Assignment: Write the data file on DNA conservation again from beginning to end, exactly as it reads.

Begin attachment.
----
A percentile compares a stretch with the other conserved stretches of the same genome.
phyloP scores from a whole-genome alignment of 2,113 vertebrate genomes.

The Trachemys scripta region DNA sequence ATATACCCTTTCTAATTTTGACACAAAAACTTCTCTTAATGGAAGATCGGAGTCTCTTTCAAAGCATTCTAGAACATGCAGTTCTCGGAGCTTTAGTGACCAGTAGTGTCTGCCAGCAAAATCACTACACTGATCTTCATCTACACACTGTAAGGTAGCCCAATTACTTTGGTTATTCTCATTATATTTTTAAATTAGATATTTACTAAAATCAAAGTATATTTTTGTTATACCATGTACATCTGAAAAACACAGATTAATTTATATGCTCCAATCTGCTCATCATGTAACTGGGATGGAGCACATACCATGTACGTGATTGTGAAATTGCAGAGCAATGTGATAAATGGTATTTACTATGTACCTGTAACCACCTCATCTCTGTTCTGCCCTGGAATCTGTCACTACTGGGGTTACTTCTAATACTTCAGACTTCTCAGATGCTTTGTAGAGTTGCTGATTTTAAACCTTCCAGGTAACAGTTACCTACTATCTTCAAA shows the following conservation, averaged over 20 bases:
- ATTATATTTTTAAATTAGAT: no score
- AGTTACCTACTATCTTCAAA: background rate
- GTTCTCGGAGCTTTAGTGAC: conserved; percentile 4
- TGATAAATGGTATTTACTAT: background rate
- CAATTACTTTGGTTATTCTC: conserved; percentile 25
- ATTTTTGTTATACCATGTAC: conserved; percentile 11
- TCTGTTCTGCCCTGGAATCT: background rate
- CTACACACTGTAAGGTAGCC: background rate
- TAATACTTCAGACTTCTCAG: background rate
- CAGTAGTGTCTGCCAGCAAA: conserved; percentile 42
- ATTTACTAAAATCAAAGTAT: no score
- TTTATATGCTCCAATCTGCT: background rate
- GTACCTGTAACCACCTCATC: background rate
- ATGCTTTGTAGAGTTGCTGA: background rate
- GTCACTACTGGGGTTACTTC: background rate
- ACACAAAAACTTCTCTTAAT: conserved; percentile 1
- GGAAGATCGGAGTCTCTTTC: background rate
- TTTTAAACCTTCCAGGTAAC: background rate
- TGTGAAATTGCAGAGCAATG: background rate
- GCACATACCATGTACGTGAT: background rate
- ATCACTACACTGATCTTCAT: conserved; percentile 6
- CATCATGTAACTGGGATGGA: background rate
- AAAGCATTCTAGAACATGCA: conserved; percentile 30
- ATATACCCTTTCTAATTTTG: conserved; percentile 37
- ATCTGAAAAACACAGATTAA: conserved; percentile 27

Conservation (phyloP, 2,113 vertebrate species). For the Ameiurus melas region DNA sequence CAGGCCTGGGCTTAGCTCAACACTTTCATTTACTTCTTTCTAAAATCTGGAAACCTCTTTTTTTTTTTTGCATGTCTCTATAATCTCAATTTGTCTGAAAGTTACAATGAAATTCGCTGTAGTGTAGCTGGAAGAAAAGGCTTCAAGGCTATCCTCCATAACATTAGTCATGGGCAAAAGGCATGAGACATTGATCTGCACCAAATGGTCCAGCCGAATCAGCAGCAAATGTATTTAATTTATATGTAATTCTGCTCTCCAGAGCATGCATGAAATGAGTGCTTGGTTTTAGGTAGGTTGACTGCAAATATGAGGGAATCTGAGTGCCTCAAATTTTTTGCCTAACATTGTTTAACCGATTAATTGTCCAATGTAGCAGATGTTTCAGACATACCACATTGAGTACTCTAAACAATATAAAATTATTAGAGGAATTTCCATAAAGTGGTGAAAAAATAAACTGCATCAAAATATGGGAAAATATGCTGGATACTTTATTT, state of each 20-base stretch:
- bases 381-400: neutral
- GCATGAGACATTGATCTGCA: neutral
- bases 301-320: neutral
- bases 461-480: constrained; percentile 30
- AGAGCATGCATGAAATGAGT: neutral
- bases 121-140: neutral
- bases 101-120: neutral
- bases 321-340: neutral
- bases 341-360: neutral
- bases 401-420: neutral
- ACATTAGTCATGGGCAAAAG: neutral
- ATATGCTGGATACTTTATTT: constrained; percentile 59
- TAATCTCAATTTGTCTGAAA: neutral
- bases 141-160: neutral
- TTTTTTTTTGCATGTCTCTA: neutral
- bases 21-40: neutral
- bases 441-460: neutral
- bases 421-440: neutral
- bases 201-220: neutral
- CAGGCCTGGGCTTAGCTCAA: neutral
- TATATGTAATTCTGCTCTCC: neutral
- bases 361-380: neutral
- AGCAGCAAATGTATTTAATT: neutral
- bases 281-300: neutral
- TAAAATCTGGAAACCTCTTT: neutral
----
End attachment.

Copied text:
A percentile compares a stretch with the other conserved stretches of the same genome.
phyloP scores from a whole-genome alignment of 2,113 vertebrate genomes.

The Trachemys scripta region DNA sequence ATATACCCTTTCTAATTTTGACACAAAAACTTCTCTTAATGGAAGATCGGAGTCTCTTTCAAAGCATTCTAGAACATGCAGTTCTCGGAGCTTTAGTGACCAGTAGTGTCTGCCAGCAAAATCACTACACTGATCTTCATCTACACACTGTAAGGTAGCCCAATTACTTTGGTTATTCTCATTATATTTTTAAATTAGATATTTACTAAAATCAAAGTATATTTTTGTTATACCATGTACATCTGAAAAACACAGATTAATTTATATGCTCCAATCTGCTCATCATGTAACTGGGATGGAGCACATACCATGTACGTGATTGTGAAATTGCAGAGCAATGTGATAAATGGTATTTACTATGTACCTGTAACCACCTCATCTCTGTTCTGCCCTGGAATCTGTCACTACTGGGGTTACTTCTAATACTTCAGACTTCTCAGATGCTTTGTAGAGTTGCTGATTTTAAACCTTCCAGGTAACAGTTACCTACTATCTTCAAA shows the following conservation, averaged over 20 bases:
- ATTATATTTTTAAATTAGAT: no score
- AGTTACCTACTATCTTCAAA: background rate
- GTTCTCGGAGCTTTAGTGAC: conserved; percentile 4
- TGATAAATGGTATTTACTAT: background rate
- CAATTACTTTGGTTATTCTC: conserved; percentile 25
- ATTTTTGTTATACCATGTAC: conserved; percentile 11
- TCTGTTCTGCCCTGGAATCT: background rate
- CTACACACTGTAAGGTAGCC: background rate
- TAATACTTCAGACTTCTCAG: background rate
- CAGTAGTGTCTGCCAGCAAA: conserved; percentile 42
- ATTTACTAAAATCAAAGTAT: no score
- TTTATATGCTCCAATCTGCT: background rate
- GTACCTGTAACCACCTCATC: background rate
- ATGCTTTGTAGAGTTGCTGA: background rate
- GTCACTACTGGGGTTACTTC: background rate
- ACACAAAAACTTCTCTTAAT: conserved; percentile 1
- GGAAGATCGGAGTCTCTTTC: background rate
- TTTTAAACCTTCCAGGTAAC: background rate
- TGTGAAATTGCAGAGCAATG: background rate
- GCACATACCATGTACGTGAT: background rate
- ATCACTACACTGATCTTCAT: conserved; percentile 6
- CATCATGTAACTGGGATGGA: background rate
- AAAGCATTCTAGAACATGCA: conserved; percentile 30
- ATATACCCTTTCTAATTTTG: conserved; percentile 37
- ATCTGAAAAACACAGATTAA: conserved; percentile 27

Conservation (phyloP, 2,113 vertebrate species). For the Ameiurus melas region DNA sequence CAGGCCTGGGCTTAGCTCAACACTTTCATTTACTTCTTTCTAAAATCTGGAAACCTCTTTTTTTTTTTTGCATGTCTCTATAATCTCAATTTGTCTGAAAGTTACAATGAAATTCGCTGTAGTGTAGCTGGAAGAAAAGGCTTCAAGGCTATCCTCCATAACATTAGTCATGGGCAAAAGGCATGAGACATTGATCTGCACCAAATGGTCCAGCCGAATCAGCAGCAAATGTATTTAATTTATATGTAATTCTGCTCTCCAGAGCATGCATGAAATGAGTGCTTGGTTTTAGGTAGGTTGACTGCAAATATGAGGGAATCTGAGTGCCTCAAATTTTTTGCCTAACATTGTTTAACCGATTAATTGTCCAATGTAGCAGATGTTTCAGACATACCACATTGAGTACTCTAAACAATATAAAATTATTAGAGGAATTTCCATAAAGTGGTGAAAAAATAAACTGCATCAAAATATGGGAAAATATGCTGGATACTTTATTT, state of each 20-base stretch:
- bases 381-400: neutral
- GCATGAGACATTGATCTGCA: neutral
- bases 301-320: neutral
- bases 461-480: constrained; percentile 30
- AGAGCATGCATGAAATGAGT: neutral
- bases 121-140: neutral
- bases 101-120: neutral
- bases 321-340: neutral
- bases 341-360: neutral
- bases 401-420: neutral
- ACATTAGTCATGGGCAAAAG: neutral
- ATATGCTGGATACTTTATTT: constrained; percentile 59
- TAATCTCAATTTGTCTGAAA: neutral
- bases 141-160: neutral
- TTTTTTTTTGCATGTCTCTA: neutral
- bases 21-40: neutral
- bases 441-460: neutral
- bases 421-440: neutral
- bases 201-220: neutral
- CAGGCCTGGGCTTAGCTCAA: neutral
- TATATGTAATTCTGCTCTCC: neutral
- bases 361-380: neutral
- AGCAGCAAATGTATTTAATT: neutral
- bases 281-300: neutral
- TAAAATCTGGAAACCTCTTT: neutral